At a function held in Delhi recently, Vice-President M Venkaiah Naidu urged Indian citizens to speak more in their own languages. “I always tell people one should never forget your mother, motherland, native place and mother tongue.” The Vice-President went on to add, somewhat ominously, “Those who forget cannot be called human beings.” (PTI). Even when he was the Union Minister for Information & Broadcasting, Naidu had stressed that English was given way too much importance and both matru bhasha and rashtra bhasha are relevant.
In these politically charged times, it’s easy to read a criticism of English by someone in the government as having an ulterior, Sangh-driven agenda. It needn’t be either-or, one or another, when it comes to languages. Speaking fluent English is a staggering advantage that can’t be quantified. However, there is something profoundly tragic about losing touch with our native tongues. I recently saw Mughal-e-Azam, the grand theatre production based on K Asif’s legendary film, where every dialogue is dreamy poetry: “Tahkhane ke bhaari darwaze talvaron se nahin, taqdeeron se khula karte hain.” To my embarrassment, I found myself struggling to fully comprehend old Hindustani and Urdu.
Director Feroze Khan was clearly aware that his patrons, especially the under-40s who had spent over Rs 5,000 per ticket, don’t communicate in such delicately lilting Urdu. So, either side of the stage had massive screens with English subtitles.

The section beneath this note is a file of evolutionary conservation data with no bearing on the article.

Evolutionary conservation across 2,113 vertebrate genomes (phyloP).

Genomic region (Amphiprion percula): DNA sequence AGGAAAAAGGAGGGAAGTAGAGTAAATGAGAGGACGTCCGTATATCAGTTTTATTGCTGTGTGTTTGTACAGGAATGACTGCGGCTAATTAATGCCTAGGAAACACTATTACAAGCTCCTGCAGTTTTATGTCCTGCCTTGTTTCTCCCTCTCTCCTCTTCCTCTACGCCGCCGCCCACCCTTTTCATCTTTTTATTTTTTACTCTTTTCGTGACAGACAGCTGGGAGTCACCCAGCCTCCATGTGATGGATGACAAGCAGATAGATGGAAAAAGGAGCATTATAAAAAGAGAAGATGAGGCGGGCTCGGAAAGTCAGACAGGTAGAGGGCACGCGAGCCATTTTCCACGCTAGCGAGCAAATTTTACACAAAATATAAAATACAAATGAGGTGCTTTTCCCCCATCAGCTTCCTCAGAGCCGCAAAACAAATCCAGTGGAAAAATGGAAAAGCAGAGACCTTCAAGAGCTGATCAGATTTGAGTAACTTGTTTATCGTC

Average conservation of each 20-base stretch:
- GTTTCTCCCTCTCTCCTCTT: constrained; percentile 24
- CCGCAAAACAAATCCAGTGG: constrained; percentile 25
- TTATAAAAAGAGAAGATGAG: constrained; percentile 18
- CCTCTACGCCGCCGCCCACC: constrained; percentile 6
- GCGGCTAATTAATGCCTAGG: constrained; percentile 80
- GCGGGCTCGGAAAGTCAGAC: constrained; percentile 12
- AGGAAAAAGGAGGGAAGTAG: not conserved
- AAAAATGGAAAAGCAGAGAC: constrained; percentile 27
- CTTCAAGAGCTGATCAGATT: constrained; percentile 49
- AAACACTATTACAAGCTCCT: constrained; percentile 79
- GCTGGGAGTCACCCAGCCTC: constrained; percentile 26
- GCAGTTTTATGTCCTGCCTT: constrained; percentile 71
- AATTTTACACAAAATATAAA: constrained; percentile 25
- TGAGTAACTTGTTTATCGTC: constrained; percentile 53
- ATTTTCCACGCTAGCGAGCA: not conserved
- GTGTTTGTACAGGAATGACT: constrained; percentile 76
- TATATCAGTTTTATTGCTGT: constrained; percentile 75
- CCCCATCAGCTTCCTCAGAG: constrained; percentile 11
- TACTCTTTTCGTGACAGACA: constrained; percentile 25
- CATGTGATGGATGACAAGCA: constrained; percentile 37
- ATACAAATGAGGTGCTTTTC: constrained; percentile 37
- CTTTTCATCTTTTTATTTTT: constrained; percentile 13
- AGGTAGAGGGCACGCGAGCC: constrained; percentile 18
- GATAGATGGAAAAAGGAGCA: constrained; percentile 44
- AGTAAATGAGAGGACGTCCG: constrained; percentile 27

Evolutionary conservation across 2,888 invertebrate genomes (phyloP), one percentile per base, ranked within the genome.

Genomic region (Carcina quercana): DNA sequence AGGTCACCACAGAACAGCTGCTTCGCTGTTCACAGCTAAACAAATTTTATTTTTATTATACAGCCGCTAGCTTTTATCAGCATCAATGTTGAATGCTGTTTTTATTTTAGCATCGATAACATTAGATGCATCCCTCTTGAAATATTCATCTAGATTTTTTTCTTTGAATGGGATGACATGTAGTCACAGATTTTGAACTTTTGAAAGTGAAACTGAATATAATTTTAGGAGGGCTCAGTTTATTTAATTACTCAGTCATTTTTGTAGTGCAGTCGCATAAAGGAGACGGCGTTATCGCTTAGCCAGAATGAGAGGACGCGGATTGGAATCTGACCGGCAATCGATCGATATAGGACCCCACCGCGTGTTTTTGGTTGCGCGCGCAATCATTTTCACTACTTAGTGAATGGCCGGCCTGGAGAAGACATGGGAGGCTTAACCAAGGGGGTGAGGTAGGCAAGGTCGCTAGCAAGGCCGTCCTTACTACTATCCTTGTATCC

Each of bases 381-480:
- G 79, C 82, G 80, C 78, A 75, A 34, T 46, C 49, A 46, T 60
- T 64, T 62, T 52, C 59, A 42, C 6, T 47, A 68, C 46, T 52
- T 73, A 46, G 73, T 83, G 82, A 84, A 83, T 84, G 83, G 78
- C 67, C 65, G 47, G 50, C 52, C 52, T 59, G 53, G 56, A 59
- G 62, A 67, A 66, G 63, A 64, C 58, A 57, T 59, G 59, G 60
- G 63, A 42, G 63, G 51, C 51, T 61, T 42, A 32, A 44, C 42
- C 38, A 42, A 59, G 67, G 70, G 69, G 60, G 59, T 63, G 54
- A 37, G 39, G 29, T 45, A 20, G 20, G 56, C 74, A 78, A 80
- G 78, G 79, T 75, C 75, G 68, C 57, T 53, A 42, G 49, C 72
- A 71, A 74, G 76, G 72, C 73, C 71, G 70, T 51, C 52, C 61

India appears to be divided into people who struggle, valiantly, to learn English and never succeed, and those who learn it so well that they forget their mother tongue. Indian parents instinctively speak to babies and toddlers in their own languages, which magically changes the day they enter a big school. Gloomily enough, just a few years later, those very children need Hindi tutors. A vast majority of disenfranchised Indians correctly believe their way out of destitution is by learning the Queen’s language. It’s a heartbreaking ambition because the only way to learn a language is to speak it — a huge handicap for first-generation learners who don’t have anyone to practice with at home. This dichotomy has been satirically explored in films such as English Vinglish, and more recently, Hindi Medium, which portrays how language does, indeed, divide society. English stands for progress while everything else threatens to keep you shut out of the mainstream narrative.
In what is now start-up folklore, Vijay Shekhar Sharma — the founder of PayTM — has talked a lot about how he struggled at the Delhi College of Engineering since he came from a Hindi-medium school. Disillusioned at his slipping grades, he eventually stopped attending classes. Other than the fact that it’s shocking that people should feel oppressed by not speaking a language that wasn’t their own to begin with, a lack of linguistic diversity slowly disintegrates our sense of self, who we really are. Sad will be the day when one can’t enjoy a joke in Punjabi or Hindi or appreciate the unforgettable script of Mughal-e-Azam. If an individual’s identity is made up of place, language and history, it begs the question on how we could possibly live more authentically by forgetting one third of ourselves.